Two years ago, when Patrick Arnold told his friends that he was going to start using coffee grounds to grow oyster mushrooms at the bottom of his garden his friends laughed. “You are going to do what?” they asked with a certain level of skepticism.
Patrick is a chef by training and, before Covid, had been planning to open a restaurant in Dublin. Like so many of us, Covid forced him to recalibrate. “I had time to reflect,” he said. Instead of opening a restaurant, which, during Covid, was a non-starter, he, working closely with a good friend and physicist, James Egan, decided to tackle food waste. “There is so much food waste in the restaurant business,” Patrick continued. “I wanted to offer an active alternative.”
In 2020, these two friends started Revolution Farm and Kitchen. The premise is simple. Using a large container as the “farm,” and collecting coffee grounds from local restaurants and cafes which they use as their soil, they grow oyster mushrooms. (For all of the times you have tossed coffee grounds into the bin you may not have realised how nutrient rich they are. They have also, as James reminds us, travelled a long way to get here so why not make the best use of them.) Benefiting from Patrick’s expertise as a chef and time spent working in Bologna, Italy, where he came to love making ragu, they now make a mushroom ragu and a mushroom chilli which they sell, by the jar, in select shops and delis in Dublin, and via the “Neighbour Food’ app.
Their micro-business caught the attention of Professor Suzi Jarvis, founding director of UCD Innovation Academy, and it immediately piqued her interest. This was the philosophy of UCD Innovation Academy in action: an interdisciplinary collaboration – in this case a chef and a physicist – assessing the challenges we face in the 21st century and using the entrepreneurial mindset to think creatively, seize an opportunity and run with it.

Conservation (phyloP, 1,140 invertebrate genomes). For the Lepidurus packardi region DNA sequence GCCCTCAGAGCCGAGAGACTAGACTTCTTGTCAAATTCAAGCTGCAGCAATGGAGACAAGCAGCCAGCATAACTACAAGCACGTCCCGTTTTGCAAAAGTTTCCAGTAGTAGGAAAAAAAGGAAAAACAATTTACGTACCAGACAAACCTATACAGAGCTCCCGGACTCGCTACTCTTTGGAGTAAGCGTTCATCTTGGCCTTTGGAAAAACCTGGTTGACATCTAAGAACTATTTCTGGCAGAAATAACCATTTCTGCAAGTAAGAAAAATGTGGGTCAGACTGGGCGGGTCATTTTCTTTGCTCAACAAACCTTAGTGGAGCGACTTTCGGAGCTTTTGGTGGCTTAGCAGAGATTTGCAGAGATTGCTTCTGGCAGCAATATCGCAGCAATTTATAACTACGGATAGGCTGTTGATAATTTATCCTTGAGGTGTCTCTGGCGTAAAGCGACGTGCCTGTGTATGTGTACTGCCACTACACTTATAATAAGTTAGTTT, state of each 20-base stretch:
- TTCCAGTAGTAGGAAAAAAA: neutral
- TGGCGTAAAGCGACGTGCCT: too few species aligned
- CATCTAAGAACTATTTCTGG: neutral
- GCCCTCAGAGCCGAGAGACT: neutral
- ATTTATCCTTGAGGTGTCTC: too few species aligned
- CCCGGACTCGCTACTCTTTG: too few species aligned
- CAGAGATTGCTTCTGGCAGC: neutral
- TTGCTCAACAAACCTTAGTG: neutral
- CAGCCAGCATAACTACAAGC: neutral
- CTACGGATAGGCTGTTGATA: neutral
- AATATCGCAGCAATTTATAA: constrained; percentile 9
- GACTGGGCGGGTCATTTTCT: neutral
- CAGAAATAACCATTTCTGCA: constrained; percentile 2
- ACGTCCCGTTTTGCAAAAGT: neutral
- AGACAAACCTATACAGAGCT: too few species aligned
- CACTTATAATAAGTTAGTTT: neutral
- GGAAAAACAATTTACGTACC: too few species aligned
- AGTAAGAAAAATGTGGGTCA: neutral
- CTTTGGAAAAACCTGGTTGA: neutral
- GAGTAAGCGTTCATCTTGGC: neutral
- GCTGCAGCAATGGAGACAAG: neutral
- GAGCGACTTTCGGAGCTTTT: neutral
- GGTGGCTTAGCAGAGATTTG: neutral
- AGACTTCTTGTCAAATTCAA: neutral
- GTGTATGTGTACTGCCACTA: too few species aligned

Suzi invited Patrick and James to bring Revolution Farm and Kitchen to UCD’s campus. Students participating in the Innovation in Sustainability module were offered the opportunity to work with the Revolution Farm and Kitchen team, and to help make their business grow.
“This is an important collaboration,” Suzi says, “because unless we can find some mechanism whereby these sustainably focused micro-businesses can be financially sustainable, we’re going to struggle in the coming years.”
UCD Innovation Academy’s Maurice Knightly works closely with Patrick on this collaboration. “Our vision for the Revolution Farm and Kitchen is that this becomes a replicable self-sustaining business – sustainable from an environmental point of view, and sustainable from a business point of view.” With 17 years at O’Brien’s Irish Sandwich Bars (growing the franchise to almost 300 outlets in 15 years), Maurice sees the potential for this micro-enterprise. As he puts it, there is the possibility for two businesses here: the business itself – the growing of the mushrooms, the selling of the “Revolution Ragu,” and “Revolution Chili,” with the revenue generated from that; and, the possibility for a franchise or licensing arrangement. “There is no reason why something like this couldn’t work on other campuses across Ireland,” he says, “University campuses or business campuses.”
Maurice cites large tech companies who have significant green spaces around their premises. He notes that society is moving (slowly) away from the environmentally damaging approach that is maintaining a perfect lawn using fertilizers and pesticides. Although the current focus is on wilding, micro-enterprises like Revolution Farm and Kitchen offer another alternative. Every business campus has a cafe which means that every business campus is looking for ways to get rid of their coffee grounds. Revolution Farm and Kitchen has the potential to create a franchise toolkit, based on their learnings, and encourage and generate revenue from a Revolution Farm franchise across Ireland.
The timing of the collaboration couldn’t have been better. UCD Innovation Academy, in partnership with TU Dublin, is running a ground-breaking collaborative project – Convene – funded by the government’s Human Capital Initiative. It aims to transform how enterprise and higher education work together, for their mutual benefit and the benefit of society and the economy.